- First Homework: [pdf] (due on February 7)
- Second Homework: [pdf] (due on February 28)
Course Project: A part of the course (25% of the grade) is an independent project on a topic related to machine learning theory. Projects can be completed individually or in groups of two students.
- Third Homework: [pdf] (due on April 4)
The goal of the project is to become an expert in an area related to the class material, and potentially contribute to the state of the art. There are two aspects to the course project. The first is a literature review: Students must decide on a topic and a list of papers, understand these papers in depth, and write a survey presentation of the results in their own words. The second aspect is to identify a research problem/direction on the chosen topic, think about it, and describe the progress they make.
Students must consult with the instructor during the first half of the course for help in forming project teams, selecting a suitable project topic, and selecting a suitable set of research papers.
Students will be graded on the project proposal (5%), the progress report (5%), and the final report (15%).
The remaining part of the grade will be based on class participation (15%).
The textbook for this course is:
An additional textbook (available online) we will use is:
Statement on Academic Conduct and Support Systems
Plagiarism - passing someone else's ideas as your own, either verbatim
or recast in your own words - is a serious academic offense with serious
consequences. Please familiarize yourself with the discussion of
plagiarism in SCampus in Section 11, Behavior Violating
Other forms of academic dishonesty are equally unacceptable. See
additional information in SCampus and university policies on scientific
Discrimination, sexual assault, and harassment are not tolerated by the
university. You are encouraged to report any incidents to the Office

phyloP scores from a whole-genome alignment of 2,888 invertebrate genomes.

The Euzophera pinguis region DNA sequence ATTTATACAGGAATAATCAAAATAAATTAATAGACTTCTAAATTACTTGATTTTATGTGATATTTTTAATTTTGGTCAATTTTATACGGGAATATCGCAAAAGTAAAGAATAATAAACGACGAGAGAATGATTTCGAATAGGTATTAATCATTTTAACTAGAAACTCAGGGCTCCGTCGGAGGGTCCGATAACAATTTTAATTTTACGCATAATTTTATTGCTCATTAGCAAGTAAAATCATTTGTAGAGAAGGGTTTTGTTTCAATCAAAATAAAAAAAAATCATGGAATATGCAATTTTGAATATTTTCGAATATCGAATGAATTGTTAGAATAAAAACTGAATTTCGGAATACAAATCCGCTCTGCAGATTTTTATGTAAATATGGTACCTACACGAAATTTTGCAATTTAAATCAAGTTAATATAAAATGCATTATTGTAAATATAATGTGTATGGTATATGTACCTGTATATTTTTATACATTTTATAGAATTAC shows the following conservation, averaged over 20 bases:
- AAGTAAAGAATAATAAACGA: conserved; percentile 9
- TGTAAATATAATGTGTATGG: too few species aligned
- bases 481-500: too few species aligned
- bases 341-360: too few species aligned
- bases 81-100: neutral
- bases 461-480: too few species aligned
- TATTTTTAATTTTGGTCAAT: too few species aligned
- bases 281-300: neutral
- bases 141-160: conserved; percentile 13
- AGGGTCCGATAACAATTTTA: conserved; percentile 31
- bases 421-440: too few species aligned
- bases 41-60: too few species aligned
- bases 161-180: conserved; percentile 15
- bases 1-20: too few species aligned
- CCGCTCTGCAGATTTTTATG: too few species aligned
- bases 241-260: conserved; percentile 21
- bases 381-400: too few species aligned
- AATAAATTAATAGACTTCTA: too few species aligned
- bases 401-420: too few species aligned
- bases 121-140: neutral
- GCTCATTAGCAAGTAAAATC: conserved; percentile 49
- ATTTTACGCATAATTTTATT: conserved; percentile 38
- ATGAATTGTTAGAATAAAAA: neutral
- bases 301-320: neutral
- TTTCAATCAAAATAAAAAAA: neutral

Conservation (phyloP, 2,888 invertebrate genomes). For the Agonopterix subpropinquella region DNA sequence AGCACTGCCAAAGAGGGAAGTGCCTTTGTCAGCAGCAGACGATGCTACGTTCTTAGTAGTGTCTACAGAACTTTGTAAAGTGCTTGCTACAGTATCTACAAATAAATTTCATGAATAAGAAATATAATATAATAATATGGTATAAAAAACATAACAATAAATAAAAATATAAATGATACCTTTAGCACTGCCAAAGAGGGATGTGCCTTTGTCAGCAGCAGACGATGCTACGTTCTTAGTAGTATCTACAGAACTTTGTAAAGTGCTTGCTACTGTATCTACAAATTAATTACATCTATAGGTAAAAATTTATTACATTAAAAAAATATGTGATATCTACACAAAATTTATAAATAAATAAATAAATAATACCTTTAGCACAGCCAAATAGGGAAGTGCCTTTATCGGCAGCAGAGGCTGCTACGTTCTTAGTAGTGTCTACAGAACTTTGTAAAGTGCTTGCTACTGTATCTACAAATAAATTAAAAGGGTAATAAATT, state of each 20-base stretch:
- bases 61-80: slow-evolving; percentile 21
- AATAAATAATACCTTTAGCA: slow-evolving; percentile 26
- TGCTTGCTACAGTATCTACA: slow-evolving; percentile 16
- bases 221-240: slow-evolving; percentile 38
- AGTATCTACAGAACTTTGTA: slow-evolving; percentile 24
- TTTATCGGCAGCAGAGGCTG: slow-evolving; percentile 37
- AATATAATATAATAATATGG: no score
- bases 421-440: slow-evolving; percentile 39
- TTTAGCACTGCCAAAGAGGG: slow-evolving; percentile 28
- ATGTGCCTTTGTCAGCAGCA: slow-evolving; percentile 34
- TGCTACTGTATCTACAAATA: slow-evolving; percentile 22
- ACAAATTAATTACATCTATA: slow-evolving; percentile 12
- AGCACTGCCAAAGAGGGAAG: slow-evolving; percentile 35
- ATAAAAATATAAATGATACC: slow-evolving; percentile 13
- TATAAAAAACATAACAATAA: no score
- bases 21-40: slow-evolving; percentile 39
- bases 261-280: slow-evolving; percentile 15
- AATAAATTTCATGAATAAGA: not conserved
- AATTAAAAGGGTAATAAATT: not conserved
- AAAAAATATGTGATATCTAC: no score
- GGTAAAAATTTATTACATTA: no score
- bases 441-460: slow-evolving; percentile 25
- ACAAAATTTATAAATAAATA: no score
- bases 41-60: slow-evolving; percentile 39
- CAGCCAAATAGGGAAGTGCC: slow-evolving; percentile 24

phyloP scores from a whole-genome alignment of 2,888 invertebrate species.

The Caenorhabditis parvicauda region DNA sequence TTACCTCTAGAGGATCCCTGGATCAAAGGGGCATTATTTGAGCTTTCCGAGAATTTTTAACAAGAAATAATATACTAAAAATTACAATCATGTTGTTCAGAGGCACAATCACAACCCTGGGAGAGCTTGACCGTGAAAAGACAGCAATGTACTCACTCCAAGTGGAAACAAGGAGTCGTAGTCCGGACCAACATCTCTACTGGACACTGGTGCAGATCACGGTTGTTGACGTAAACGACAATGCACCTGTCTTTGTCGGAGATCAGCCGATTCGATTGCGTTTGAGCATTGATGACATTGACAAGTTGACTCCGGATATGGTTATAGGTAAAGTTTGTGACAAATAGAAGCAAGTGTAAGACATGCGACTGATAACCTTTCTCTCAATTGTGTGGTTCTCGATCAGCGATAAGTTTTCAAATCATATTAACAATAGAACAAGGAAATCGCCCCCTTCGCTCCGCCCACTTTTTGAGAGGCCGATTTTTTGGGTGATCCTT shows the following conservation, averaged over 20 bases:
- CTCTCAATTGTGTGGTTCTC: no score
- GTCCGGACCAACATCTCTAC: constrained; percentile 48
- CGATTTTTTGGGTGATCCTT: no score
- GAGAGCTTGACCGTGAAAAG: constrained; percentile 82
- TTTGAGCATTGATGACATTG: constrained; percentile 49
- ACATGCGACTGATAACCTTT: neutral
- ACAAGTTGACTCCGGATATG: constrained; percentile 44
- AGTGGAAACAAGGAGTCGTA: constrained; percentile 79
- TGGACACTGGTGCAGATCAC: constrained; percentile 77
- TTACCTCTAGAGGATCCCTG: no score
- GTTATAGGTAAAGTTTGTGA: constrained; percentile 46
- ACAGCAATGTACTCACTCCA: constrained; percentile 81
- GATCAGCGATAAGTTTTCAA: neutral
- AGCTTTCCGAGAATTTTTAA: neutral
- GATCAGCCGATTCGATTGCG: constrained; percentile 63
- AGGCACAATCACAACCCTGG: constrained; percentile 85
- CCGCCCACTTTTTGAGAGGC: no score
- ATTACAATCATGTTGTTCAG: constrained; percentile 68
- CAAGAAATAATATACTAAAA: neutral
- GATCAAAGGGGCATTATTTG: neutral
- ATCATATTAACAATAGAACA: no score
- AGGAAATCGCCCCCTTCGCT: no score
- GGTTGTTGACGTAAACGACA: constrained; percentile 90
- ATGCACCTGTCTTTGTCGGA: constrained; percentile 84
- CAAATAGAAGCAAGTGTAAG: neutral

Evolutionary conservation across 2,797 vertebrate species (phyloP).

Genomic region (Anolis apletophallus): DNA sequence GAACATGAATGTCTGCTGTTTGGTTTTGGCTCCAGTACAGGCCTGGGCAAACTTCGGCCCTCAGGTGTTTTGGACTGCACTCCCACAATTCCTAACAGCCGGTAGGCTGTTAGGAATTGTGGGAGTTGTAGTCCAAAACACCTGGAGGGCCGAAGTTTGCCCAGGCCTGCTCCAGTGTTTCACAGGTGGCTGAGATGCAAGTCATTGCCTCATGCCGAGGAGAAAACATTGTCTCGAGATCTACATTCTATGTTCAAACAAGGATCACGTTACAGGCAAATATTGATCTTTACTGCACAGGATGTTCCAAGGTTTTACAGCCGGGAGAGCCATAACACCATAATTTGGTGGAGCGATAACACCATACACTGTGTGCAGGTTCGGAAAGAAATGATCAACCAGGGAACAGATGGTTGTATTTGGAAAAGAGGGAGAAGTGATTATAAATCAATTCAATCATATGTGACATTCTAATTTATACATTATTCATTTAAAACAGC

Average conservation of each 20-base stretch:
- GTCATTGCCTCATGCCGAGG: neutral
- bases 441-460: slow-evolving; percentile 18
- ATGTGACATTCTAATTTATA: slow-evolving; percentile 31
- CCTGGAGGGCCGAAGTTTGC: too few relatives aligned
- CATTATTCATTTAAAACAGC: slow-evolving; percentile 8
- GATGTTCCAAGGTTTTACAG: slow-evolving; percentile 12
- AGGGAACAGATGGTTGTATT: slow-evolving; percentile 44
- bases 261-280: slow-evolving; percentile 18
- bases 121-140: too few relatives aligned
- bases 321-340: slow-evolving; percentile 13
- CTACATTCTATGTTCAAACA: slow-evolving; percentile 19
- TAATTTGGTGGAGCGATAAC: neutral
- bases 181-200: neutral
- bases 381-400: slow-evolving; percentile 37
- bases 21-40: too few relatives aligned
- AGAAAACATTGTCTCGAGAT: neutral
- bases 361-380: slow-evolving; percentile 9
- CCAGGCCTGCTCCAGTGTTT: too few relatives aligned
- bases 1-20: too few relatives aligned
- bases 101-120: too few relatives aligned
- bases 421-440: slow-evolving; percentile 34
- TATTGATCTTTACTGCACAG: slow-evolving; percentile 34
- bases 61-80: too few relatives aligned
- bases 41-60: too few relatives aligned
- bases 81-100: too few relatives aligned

of Equity and Diversity http://equity.usc.edu/ or to the
Department of Public Safety http://capsnet.usc.edu/department/department-public-safety/online-forms/contact-us.
This is important for the safety whole USC community. Another member of
the university community - such as a friend, classmate, advisor, or
faculty member - can help initiate the report, or can initiate the report
on behalf of another person. The Center for Women and Men http://www.usc.edu/student-affairs/cwm/
provides 24/7 confidential support, and the sexual assault resource center
webpage firstname.lastname@example.org describes reporting
options and other resources.
A number of USC's schools provide support for students who need
help with scholarly writing. Check with your advisor or program staff to
find out more. Students whose primary language is not English should check
with the American Language Institute
sponsors courses and workshops specifically for international graduate
students. The Office of Disability Services and Programs
provides certification for students with disabilities and helps arrange
the relevant accommodations. If an officially declared emergency makes
travel to campus infeasible, USC Emergency Information
provide safety and other updates, including ways in which instruction will
be continued by means of blackboard, teleconferencing, and other